We are delighted (and relieved!) to announce the successful outcome in the case of O’Leary and Lemiere v The Minister for Justice. You may recall our previous blog posting on this case.
This morning, Mr Justice Cooke delivered judgement approving our clients’ application to set aside the Minster for Justice’s decision to refuse to grant permission to reside for their dependant elderly parents. He confirmed the Minister’s decision to refuse their application for permission to reside as a disproportionate decision not based on a fair and reasonable assessment on the facts of the case.
Mr Justice Cooke dismissed the State’s argument that the applicants’ case did not trigger the protections of Article 41 of the Constitution. The High Court confirmed that the applicants, as adult Irish citizens and their dependant elderly parents, did constitute a family within the meaning of Article 41 Constitution, and as such invoked the protections envisaged by that Article. He confirmed Mr Justice Hogan’s previous findings that these protections include the entitlement of the family to order its own internal life and affairs without interference from the State, unless such interference is objectively justified in the interests of the individual family members or necessary in the over riding public interest.
For the purposes of assessing the rights deriving from Article 41, Mr Justice Cooke confirmed that what is important is the context of the family relationship, as opposed to how that relationship is defined. In other words, the reality of the family situation is to be assessed.
Having accepted the O’Learys and the Lemieres constituted a family within the meaning of Article 41 of the Constitution, Mr Justice Cooke proceeded to the “central issue ” of the case - whether the reasons given by the Minister to refuse the applicants permission to reside constituted a lawful exercise of the Minister’s discretion pursuant to Section 4 (7) of the Immigration Act 2004, or whether the decision was illegal in that it was unreasonable and disproportionate or inadequately explained.
On a thorough review of the submissions made in support of the application, and the Minister’s responses, Mr Justice Cooke concluded as follows;
“It is difficult to avoid the impression given by the cumulative effect of the reasons as stated, that the decision made was more concerned with finding and articulating grounds which would support a refusal rather that seeking to give an overall assessment of the merits of the application in a balances and objective manner.”
Mr Justice Cooke assessed individually the two principle grounds for refusal of the application – (1) that there is no express provision in Irish legislation for an Irish national to apply on behalf of a non EU national who is their dependant to join them in the State, and (2) that there was a lack of good faith by the applicants in their dealings with the Department. In dismissing both grounds for refusal, Mr Justice Cooke confirmed that it is manifestly the case that the Minister has the power in his discretion to extend any permission to be in the State granted to a non national pursuant to Section 4 of the Immigration Act 2004. He also confirmed that it was the Court’s judgment that it was highly questionable that the motives attributed to the applicants in the decision were consistent with the relevant material, describing the O’Learys as open and candid in their efforts to find a way of having the grandparents to remain in Ireland.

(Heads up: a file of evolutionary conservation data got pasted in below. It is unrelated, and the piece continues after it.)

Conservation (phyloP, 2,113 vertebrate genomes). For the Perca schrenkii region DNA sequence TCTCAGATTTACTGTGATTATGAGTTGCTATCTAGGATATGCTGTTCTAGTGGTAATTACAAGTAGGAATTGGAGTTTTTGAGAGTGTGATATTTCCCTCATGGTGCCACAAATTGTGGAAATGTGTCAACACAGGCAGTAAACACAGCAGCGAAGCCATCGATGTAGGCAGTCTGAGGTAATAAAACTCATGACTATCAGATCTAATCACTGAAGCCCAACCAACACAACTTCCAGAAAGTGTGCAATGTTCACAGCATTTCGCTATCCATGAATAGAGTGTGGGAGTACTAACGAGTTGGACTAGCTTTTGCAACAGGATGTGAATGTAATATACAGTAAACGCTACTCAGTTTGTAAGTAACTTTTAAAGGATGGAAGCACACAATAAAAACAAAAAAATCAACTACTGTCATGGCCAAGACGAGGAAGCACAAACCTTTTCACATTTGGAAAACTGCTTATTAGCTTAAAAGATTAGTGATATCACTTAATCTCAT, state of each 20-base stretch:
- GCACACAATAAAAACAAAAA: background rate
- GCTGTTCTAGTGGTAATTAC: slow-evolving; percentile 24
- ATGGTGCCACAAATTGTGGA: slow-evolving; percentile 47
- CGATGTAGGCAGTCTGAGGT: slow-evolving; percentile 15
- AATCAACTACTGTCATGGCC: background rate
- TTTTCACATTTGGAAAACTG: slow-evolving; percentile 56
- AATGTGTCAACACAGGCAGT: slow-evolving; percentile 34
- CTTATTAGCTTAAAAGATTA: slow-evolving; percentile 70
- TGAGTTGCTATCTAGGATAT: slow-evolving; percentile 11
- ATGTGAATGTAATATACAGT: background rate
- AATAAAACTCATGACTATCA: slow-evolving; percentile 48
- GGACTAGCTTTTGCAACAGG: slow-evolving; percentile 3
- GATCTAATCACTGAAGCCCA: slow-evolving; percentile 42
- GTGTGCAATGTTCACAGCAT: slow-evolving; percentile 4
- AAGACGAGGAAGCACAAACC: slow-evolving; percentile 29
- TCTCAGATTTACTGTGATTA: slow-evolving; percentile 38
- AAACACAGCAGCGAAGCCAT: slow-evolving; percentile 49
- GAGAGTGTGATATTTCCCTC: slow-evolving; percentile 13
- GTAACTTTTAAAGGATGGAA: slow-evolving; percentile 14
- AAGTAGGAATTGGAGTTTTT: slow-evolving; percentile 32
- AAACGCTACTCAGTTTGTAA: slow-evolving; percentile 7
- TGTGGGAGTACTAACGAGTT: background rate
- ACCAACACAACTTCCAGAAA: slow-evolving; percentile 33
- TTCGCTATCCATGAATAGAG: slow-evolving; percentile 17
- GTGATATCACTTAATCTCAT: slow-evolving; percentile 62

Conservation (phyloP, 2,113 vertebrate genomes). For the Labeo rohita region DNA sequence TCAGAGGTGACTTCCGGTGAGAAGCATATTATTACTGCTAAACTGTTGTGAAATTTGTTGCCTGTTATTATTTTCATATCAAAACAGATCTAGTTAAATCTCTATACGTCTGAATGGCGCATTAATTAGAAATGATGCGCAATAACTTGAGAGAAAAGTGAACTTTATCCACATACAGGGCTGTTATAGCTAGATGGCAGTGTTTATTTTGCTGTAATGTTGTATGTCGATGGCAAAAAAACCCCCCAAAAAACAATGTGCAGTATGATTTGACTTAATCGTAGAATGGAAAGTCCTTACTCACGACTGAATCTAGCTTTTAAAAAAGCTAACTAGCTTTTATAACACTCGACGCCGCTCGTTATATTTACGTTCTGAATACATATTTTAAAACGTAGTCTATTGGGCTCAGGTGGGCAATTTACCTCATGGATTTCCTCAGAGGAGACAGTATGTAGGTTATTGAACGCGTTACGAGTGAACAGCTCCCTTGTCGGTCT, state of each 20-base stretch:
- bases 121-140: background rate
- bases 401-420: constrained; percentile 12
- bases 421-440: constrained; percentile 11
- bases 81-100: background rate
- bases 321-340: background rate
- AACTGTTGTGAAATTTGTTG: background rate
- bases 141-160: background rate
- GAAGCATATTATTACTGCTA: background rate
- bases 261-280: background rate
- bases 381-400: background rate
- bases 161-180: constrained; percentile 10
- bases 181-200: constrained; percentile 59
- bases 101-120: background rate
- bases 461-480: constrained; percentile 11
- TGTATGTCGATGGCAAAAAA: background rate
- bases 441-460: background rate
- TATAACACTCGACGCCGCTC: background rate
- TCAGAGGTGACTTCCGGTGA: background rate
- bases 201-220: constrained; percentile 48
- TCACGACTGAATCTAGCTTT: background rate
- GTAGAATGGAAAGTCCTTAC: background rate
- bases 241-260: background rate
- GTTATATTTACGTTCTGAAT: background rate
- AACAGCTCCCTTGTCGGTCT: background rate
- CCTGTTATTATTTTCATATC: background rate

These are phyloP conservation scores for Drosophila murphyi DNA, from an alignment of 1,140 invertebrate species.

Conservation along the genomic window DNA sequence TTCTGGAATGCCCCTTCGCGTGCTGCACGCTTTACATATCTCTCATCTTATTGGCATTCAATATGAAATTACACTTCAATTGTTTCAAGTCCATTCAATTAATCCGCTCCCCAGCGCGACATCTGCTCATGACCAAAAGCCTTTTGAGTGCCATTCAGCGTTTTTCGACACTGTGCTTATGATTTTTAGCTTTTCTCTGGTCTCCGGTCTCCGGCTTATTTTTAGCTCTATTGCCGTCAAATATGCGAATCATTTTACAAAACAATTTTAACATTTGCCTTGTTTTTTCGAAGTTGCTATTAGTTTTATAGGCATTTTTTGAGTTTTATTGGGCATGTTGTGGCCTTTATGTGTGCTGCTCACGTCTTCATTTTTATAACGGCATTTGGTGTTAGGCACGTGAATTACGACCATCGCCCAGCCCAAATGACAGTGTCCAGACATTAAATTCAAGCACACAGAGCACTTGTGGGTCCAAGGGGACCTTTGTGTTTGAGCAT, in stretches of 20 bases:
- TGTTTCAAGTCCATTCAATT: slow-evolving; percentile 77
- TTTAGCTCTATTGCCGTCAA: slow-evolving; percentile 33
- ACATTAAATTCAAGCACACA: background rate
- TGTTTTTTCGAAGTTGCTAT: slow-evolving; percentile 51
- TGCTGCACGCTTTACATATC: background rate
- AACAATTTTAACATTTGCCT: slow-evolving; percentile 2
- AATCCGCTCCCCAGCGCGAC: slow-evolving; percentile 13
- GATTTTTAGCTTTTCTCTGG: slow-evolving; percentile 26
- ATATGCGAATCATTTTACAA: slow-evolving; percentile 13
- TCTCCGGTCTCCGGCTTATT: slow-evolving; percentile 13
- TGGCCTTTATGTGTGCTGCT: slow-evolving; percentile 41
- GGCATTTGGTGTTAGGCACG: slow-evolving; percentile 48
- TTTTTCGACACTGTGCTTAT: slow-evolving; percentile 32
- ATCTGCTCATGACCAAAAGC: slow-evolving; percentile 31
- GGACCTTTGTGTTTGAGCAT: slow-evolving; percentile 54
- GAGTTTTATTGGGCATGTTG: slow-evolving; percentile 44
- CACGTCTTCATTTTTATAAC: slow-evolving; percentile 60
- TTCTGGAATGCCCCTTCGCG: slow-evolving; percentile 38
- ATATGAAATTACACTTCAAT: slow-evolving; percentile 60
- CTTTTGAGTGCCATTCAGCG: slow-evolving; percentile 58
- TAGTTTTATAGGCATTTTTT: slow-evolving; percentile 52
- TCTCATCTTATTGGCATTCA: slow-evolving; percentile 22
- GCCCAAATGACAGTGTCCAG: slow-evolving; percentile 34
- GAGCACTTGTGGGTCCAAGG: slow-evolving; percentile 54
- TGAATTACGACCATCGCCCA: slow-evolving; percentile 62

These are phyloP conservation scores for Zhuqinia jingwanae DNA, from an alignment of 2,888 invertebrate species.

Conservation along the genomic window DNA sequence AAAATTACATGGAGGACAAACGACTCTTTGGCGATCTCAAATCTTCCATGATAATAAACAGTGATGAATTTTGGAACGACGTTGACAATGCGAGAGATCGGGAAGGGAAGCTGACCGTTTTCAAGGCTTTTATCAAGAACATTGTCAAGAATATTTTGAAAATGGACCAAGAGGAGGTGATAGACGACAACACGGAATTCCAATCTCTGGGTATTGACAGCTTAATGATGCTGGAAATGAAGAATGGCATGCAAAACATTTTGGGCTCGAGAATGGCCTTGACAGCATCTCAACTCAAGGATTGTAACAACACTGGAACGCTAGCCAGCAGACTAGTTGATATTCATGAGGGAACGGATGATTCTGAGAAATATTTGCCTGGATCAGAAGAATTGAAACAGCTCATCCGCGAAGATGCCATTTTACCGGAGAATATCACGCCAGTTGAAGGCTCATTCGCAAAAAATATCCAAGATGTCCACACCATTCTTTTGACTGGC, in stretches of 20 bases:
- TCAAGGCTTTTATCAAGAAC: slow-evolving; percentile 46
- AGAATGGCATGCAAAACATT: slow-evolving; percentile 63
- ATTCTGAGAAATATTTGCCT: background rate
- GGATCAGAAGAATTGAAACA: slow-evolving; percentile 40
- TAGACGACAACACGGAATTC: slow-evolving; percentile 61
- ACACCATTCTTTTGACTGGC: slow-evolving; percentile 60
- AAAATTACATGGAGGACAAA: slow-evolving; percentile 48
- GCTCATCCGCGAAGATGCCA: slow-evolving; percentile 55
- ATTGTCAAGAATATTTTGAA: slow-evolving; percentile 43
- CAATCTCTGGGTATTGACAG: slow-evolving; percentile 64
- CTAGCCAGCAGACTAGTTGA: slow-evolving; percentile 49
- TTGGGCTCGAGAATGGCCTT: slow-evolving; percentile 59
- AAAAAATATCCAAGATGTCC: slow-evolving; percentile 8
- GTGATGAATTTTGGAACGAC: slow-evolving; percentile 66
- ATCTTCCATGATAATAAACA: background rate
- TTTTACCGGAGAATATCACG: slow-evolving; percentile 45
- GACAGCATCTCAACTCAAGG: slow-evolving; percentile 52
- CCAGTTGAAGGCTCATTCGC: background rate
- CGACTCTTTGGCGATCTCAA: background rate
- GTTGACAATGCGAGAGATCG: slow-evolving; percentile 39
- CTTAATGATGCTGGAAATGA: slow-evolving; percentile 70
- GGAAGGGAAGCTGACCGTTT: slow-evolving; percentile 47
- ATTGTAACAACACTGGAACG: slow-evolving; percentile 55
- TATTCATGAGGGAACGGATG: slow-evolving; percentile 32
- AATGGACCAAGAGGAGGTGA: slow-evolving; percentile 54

For these reasons, Mr Justice Cooke found that the Minister’s decision must be quashed, as it was based on justifications erroneous in law.
Mr Justice Cooke then added some further comments of note in respect of the cental issue of dependency: he found that the Minister was incorrect to assess dependency only in respect of financial grounds, when dependency had been argued on a much broader context. Furthermore, he found that the Minister was incorrect to find that financial dependency did not exist, as the financial assistance went beyond what is extremely welcome but non-essential support. Mr Justice Cooke indicated that it was the judgement of the Court that the Minister had applied an unbalanced approach to isolate the financial aspect of dependency and find dependency only to be relevant in cases of outright destitution.
We believe that this case has established important new rights for Irish citizens pursuant to Article 41 of the Constitution. In particular, it has established that adult Irish citizens have rights to have their dependant and financially self sufficient (non EEA) family members reside with them in the State, and while these rights are not absolute, they are strong enough to place a weighty obligation on the State to objectively justify any infringement of those rights.
We wish to congratulate the O’Leary and Lemiere family on their successful outcome today.